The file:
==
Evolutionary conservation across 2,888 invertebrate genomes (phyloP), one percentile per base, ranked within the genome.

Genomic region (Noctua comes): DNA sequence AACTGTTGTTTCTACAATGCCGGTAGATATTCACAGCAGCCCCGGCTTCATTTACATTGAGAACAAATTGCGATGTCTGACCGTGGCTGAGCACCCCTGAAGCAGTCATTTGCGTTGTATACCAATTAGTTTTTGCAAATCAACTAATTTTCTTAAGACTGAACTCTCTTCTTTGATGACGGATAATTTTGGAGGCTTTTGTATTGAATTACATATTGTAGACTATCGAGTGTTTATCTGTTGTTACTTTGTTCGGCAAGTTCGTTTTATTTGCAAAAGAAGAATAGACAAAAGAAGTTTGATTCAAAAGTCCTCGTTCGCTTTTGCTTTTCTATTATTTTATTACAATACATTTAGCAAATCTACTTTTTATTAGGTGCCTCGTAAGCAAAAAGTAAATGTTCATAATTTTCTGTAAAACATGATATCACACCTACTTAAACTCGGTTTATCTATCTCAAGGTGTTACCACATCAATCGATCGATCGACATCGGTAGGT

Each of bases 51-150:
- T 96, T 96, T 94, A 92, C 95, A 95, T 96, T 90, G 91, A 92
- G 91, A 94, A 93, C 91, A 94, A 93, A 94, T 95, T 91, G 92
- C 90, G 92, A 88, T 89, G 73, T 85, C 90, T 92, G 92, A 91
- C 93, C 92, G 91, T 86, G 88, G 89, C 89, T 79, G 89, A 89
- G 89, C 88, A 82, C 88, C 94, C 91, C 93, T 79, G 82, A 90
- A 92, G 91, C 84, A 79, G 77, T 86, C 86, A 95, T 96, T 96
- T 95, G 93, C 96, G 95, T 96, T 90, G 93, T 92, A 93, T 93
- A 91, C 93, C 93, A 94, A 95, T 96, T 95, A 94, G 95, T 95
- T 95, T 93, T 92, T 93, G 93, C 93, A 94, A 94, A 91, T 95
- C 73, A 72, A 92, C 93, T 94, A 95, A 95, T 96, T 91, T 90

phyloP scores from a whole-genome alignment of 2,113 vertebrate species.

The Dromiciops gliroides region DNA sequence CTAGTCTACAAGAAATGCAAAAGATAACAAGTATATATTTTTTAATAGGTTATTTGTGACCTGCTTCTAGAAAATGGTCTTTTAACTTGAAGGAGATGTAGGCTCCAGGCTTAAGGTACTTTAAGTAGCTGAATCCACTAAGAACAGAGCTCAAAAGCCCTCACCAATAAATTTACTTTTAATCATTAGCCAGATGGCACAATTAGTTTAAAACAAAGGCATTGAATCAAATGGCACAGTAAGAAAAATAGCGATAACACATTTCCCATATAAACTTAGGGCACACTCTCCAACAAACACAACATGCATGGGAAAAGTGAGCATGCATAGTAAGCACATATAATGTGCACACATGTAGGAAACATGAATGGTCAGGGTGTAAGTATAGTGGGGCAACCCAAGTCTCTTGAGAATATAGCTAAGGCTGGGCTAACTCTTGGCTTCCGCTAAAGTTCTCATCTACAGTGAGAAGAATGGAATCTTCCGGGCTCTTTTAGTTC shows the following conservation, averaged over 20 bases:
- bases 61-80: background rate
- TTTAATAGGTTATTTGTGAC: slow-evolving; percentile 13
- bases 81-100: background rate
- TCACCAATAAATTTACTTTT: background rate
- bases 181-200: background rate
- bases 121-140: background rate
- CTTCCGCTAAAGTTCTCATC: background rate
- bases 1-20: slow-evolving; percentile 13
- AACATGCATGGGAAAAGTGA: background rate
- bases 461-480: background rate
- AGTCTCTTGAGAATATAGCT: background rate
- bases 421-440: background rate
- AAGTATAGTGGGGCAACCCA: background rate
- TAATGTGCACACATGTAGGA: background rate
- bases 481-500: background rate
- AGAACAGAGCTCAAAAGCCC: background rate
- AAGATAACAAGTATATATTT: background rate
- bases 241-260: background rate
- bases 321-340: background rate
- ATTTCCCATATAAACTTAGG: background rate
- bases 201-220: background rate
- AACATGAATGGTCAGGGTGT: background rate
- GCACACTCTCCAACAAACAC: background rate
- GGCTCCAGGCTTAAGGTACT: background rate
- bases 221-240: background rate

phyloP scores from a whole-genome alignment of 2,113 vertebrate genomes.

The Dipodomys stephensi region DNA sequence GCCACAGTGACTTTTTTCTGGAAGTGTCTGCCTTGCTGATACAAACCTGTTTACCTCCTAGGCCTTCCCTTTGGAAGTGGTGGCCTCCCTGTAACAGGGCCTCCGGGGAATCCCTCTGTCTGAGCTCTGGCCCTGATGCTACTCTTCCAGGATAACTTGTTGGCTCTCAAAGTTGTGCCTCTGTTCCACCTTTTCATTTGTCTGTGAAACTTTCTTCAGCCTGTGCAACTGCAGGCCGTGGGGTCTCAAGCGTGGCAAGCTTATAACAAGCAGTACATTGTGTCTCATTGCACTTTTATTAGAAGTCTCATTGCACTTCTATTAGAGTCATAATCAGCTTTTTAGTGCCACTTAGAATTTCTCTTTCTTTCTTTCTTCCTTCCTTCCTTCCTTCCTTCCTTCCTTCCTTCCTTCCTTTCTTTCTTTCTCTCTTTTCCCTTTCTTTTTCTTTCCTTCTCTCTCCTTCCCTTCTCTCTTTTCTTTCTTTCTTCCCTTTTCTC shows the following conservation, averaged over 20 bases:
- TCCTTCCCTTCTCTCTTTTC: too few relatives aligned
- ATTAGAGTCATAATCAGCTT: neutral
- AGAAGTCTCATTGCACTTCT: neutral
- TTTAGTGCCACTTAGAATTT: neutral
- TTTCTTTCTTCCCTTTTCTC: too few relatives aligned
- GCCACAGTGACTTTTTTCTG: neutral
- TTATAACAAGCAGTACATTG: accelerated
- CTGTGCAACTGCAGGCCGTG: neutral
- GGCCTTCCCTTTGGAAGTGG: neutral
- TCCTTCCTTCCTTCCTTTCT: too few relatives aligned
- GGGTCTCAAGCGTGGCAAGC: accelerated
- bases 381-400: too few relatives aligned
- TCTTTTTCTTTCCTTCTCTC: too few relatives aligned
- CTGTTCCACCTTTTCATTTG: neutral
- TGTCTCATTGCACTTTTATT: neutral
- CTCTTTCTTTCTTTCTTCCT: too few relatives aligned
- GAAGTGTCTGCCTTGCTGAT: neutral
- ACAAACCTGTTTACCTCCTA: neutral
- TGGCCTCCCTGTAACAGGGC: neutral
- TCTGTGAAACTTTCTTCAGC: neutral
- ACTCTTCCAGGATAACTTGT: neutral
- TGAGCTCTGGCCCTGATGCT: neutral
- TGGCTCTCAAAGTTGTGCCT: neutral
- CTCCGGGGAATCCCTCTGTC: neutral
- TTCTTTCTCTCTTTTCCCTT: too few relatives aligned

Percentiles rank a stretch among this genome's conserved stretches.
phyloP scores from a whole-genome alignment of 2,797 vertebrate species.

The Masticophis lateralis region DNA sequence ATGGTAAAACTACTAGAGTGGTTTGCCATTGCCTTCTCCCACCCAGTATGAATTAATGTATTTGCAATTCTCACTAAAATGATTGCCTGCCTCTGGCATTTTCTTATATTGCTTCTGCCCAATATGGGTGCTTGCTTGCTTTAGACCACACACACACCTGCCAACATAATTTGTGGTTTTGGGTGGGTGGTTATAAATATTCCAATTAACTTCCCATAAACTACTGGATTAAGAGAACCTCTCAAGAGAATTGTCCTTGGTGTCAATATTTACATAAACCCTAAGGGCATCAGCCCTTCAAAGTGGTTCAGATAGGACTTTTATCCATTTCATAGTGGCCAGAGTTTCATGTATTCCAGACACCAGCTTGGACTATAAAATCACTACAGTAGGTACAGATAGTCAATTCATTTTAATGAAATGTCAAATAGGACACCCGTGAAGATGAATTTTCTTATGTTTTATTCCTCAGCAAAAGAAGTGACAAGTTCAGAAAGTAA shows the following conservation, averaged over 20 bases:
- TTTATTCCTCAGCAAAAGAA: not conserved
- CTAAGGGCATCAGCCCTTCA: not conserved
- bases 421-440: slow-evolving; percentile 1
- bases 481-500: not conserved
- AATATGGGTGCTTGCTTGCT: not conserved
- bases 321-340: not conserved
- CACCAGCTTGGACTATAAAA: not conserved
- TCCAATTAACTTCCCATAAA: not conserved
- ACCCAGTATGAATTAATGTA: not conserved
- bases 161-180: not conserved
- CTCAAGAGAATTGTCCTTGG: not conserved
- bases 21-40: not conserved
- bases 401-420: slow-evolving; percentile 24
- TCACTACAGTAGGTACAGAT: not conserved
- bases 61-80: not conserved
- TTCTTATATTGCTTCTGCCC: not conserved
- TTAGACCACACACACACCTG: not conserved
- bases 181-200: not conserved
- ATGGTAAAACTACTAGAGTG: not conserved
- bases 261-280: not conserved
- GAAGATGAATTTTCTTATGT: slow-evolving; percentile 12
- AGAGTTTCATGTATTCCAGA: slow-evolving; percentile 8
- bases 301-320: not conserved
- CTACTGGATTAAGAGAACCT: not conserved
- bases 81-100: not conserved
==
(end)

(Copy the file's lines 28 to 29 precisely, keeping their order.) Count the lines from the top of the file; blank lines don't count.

- AAGTATAGTGGGGCAACCCA: background rate
- TAATGTGCACACATGTAGGA: background rate